News & Runway


If imitation is the sincerest form of flattery then Ed Hardy is blushing.  The former tattoo-artist turned hideous sweatshirt-designer has hired an entire team of workers just to deal with the growing problem of fake Ed Hardy designs online.  Are the fake-bronzed, silver-backed beefcakes who wear these awful sweatshirts too cheap to go for the gold?


Even googling "Ed Hardy Sweatshirts" will not only make you go blind, but also lead you to dozens of fake "discount" websites full of knock-off Ed Hardy designs.

Sure we make fun of Ed Hardy online because we’re too scared to say anything to the faces of the beefy Mickey Rourke-types who wear his sweatshirts, but knock-offs have always plagued the fashion world.  

Lawsuits are costly and often fruitless, since fakes are difficult to prove.  By the time a copy-cat is produced, the original designer is already working on next season.  According to NPR, "Under U.S. law, a company can’t copyright a design, but it can register elements of that design as trademarks."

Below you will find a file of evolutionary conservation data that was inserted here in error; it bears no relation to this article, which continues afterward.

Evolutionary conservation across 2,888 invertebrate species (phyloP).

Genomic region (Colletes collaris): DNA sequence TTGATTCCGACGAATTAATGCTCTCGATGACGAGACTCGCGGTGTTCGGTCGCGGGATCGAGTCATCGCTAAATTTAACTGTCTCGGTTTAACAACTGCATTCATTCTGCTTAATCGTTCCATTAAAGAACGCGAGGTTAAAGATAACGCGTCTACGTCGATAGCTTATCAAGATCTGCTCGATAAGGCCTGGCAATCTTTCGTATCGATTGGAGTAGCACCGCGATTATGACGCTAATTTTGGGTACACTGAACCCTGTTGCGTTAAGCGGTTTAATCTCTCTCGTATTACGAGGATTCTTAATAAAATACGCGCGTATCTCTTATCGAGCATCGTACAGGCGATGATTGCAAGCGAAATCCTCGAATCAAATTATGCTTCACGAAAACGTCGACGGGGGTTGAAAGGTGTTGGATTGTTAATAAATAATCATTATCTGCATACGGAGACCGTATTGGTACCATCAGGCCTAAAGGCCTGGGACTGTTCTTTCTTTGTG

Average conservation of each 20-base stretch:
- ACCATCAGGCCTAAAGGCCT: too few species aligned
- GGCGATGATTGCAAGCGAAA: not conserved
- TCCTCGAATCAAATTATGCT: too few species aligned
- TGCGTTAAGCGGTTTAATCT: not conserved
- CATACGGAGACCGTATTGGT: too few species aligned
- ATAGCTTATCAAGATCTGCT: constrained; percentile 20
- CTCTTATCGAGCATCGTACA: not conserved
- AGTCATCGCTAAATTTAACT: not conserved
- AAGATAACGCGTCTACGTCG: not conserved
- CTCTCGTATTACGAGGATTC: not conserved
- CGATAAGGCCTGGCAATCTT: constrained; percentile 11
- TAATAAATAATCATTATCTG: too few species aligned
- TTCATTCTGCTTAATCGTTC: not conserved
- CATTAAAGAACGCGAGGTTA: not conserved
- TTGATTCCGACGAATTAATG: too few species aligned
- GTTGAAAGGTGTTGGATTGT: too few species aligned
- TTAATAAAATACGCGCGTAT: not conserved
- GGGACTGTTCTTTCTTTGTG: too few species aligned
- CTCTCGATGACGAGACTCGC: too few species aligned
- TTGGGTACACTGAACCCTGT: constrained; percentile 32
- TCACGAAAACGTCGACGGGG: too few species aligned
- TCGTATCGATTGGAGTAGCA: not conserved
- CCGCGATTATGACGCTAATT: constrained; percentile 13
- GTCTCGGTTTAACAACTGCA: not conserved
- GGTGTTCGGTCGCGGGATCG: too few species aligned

But Ed Hardy is big business.  His perfume alone has sold $85 million so far this year.

The New York Times reported on this grey area:

“’This is a particularly difficult situation and is what lawyers politely call an unsettled area of law,’ said Mark F. Radcliffe, an intellectual property lawyer at DLA Piper.

Mr. Rosenberg must keep track of ads pointing to fake sites and submit removal requests to Google on a regular basis. ‘Even if Google gets one, they just set up another site and ads in a matter of minutes,’ he said. ‘The counterfeiters are so much faster than Google.’"

Did we find enough ways to mention that these sweatshirts are ugly?